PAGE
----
It appears from the record that petitioners William C. Bray, Arsen Shamshoian, Mary A. Kelly, Matthew Bozek, Mary K. Cullen and Paul N. Dargie are all teachers within the school system of the city of Pawtucket with service ranging from nine to thirty-one years; that all were directed to appear at a special meeting of the school committee on October 8, 1959, the purpose of which meeting was "for the consideration of the soliciting letter sent by teachers to parents of children in the Pawtucket Public Schools"; that petitioners appeared at the meeting as directed; that the questioning by the committee involved petitioners' activities as members of the political action committee of the Pawtucket Teachers' Alliance in connection with the mailing of a political letter to the parents of students; that the attorney representing petitioners stated that since the purpose of the questioning was an attempt to require petitioners to degrade and incriminate themselves, they would on his advice refuse to answer; and that petitioners questioned individually did so decline. The meeting was then adjourned without any action being taken by the committee.
It further appears that by letter dated October 27, 1959 they were individually requested by respondent Peter J. Barry, chairman of the Pawtucket school committee, to appear at a special meeting of said committee to be held on October 29, 1959 for the purpose of discussing "possible infractions of School Committee Rules and Regulations or policy"; and that on receipt of this communication petitioners consulted counsel who replied to the committee by letter dated October 28, 1959. Hereinafter respondent Barry will be referred to as the chairman.
The substance of counsel's communication to the committee was to the effect that the notice was too short; that he would be unable to be present; that newspaper accounts indicated the possible absence of a quorum; that the attendance of petitioners would be purely voluntary; that the position of counsel and petitioners in the matter of the political circular had been stated at the meeting of October 8; that he assumed the meeting called for October 29 would be open and relate to the same subject; that petitioners had been harassed by statements of committee members appearing in the public press; that the meeting called for October 29 constituted more harassment; that further discussion should await determination of the certiorari proceedings pending in the supreme court in the case of one of the teachers bearing on the issue at hand; that he failed to see how the proper administration of the school department would be served by the committee's expressed intention to discuss possible infractions of school committee rules and regulations or policy in public; and that for the reasons stated the petitioners on advice of counsel declined to attend the meeting of October 29.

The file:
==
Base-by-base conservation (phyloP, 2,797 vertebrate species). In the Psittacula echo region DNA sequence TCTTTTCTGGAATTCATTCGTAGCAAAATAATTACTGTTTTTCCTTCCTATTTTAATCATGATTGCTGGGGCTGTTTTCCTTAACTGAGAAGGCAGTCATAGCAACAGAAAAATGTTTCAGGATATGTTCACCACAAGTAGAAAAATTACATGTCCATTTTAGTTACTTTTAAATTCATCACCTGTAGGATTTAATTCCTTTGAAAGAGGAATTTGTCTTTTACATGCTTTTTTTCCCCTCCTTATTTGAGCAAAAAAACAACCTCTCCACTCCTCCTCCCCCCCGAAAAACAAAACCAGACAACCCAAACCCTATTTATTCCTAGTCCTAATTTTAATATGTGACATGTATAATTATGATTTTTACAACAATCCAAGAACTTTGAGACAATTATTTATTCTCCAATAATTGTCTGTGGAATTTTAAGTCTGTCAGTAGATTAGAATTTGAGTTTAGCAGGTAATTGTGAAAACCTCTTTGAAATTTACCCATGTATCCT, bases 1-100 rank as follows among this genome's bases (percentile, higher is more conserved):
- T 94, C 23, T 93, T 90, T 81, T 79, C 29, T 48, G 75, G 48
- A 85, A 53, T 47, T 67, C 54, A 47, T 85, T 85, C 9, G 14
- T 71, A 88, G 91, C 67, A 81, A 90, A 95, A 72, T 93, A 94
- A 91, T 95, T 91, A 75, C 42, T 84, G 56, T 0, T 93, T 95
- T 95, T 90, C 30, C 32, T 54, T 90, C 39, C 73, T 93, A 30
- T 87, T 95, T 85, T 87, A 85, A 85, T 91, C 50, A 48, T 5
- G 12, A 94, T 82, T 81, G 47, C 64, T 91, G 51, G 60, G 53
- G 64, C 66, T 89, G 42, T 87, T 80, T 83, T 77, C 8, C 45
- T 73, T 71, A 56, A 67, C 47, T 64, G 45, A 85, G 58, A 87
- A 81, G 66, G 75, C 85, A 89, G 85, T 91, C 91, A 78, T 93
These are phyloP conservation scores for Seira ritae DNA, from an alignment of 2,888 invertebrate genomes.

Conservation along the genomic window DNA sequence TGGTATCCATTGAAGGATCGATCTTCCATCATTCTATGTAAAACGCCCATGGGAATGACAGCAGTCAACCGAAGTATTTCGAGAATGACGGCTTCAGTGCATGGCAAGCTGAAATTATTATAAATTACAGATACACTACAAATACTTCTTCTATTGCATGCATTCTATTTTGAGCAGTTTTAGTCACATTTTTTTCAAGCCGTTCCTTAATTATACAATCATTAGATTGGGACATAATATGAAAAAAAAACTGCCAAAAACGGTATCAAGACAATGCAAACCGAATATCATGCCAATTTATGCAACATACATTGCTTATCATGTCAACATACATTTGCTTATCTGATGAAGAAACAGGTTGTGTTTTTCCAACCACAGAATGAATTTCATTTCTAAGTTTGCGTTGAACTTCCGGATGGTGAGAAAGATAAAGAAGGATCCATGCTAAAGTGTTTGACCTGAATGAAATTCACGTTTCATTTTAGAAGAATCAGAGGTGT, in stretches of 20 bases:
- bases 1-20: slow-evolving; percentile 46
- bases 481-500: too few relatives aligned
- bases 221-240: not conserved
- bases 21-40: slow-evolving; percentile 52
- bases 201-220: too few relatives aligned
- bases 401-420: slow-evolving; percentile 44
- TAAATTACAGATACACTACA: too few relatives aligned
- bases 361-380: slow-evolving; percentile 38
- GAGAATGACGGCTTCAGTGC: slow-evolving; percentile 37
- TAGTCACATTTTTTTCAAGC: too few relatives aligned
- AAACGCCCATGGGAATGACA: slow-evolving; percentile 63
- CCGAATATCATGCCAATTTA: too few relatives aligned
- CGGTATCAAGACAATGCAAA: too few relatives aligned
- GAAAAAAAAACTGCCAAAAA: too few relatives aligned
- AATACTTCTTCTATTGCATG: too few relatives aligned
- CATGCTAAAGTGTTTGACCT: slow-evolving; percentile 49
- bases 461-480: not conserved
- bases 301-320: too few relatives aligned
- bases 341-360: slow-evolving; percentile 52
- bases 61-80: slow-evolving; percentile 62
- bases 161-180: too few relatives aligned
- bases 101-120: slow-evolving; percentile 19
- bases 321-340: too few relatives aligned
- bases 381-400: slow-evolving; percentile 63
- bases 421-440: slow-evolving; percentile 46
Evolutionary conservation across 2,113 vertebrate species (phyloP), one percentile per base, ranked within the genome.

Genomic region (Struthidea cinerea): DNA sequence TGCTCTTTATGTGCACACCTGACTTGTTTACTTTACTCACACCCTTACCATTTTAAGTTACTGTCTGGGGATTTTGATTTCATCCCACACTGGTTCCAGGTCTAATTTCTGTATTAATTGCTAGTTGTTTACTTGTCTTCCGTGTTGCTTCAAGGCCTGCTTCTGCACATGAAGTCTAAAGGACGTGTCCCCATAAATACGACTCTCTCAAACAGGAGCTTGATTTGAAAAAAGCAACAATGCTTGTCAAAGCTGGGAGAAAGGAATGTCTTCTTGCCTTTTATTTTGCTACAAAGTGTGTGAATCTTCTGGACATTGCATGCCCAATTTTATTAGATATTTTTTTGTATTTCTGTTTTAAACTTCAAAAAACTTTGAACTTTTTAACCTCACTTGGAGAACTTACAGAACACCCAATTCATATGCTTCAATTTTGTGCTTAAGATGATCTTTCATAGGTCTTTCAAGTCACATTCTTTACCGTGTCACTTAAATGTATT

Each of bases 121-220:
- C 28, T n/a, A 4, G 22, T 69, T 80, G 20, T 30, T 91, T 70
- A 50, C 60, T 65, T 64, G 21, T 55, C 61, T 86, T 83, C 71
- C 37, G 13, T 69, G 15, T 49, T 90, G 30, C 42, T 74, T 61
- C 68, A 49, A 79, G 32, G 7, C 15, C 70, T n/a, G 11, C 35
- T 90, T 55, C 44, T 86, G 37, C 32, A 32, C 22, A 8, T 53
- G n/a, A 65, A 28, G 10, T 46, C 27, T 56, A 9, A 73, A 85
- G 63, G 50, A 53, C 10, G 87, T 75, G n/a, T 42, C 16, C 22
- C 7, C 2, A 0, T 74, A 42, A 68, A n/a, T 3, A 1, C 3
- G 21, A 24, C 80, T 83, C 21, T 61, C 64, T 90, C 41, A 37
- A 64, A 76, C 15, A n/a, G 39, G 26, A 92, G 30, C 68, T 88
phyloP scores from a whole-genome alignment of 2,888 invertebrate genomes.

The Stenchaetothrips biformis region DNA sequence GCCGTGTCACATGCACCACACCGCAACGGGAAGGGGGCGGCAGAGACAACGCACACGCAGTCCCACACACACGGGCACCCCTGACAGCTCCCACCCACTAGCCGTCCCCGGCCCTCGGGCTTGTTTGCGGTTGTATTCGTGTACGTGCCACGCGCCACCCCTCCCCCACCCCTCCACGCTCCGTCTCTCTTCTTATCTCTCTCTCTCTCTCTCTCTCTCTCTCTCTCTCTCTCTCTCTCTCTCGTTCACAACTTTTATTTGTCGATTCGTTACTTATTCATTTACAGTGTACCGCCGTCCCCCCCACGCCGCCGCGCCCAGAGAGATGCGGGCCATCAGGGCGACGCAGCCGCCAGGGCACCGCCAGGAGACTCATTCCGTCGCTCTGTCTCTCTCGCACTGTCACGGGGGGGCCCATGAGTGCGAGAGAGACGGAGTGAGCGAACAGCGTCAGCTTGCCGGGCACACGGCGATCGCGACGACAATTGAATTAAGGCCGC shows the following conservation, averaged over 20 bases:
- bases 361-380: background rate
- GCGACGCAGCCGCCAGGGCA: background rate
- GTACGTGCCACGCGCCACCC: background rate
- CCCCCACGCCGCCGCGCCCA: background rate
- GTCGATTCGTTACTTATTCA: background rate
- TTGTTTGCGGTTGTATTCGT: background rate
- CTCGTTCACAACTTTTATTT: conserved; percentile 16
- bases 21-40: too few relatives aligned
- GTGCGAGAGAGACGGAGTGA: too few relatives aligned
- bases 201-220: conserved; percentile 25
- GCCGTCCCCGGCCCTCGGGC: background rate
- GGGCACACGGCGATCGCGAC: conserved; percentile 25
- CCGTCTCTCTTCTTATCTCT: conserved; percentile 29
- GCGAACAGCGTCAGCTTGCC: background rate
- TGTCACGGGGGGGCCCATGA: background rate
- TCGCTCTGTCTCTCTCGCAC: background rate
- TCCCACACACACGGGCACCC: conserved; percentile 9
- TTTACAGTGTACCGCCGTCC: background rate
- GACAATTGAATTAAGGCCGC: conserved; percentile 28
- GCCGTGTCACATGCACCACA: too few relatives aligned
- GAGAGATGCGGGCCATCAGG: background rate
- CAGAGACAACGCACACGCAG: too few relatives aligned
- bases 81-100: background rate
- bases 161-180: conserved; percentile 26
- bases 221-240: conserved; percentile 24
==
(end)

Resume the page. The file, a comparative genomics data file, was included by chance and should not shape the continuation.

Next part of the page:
The clerk's record of the meeting on October 29 discloses that the chairman read to the committee the letter received from petitioners' counsel and suggested that since the letter of October 27 had requested petitioners to attend and that the request had been refused, the committee should proceed either to direct petitioners to attend a subsequent meeting or forget the incident completely. After some discussion as to when such a meeting should be held it was voted to direct petitioners, individually as teachers, to appear at a meeting on November 5, and thereafter by letter petitioners were individually notified that they were directed to attend the special meeting called for that date.
On calling the meeting to order the chairman announced that it would be a private discussion between the committee and teachers and therefore not open to the public or press. It appears that petitioners represented by counsel had complied with the directive and were in attendance.
After a discussion between counsel and the committee as to the authority of the latter to question petitioners, the provisions of the statutes, the city charter, and the rules of the school committee, counsel for petitioners stated that he would object to such questions as he considered improper and reserved the right of his clients not to answer. Counsel asked that those members of the committee who by statements to the newspapers had indicated they were prejudiced against petitioners disqualify themselves, to which the chairman replied in substance that there were no charges, that the proceedings did not constitute a hearing, and that until and if a hearing was held the question of disqualification would not be considered.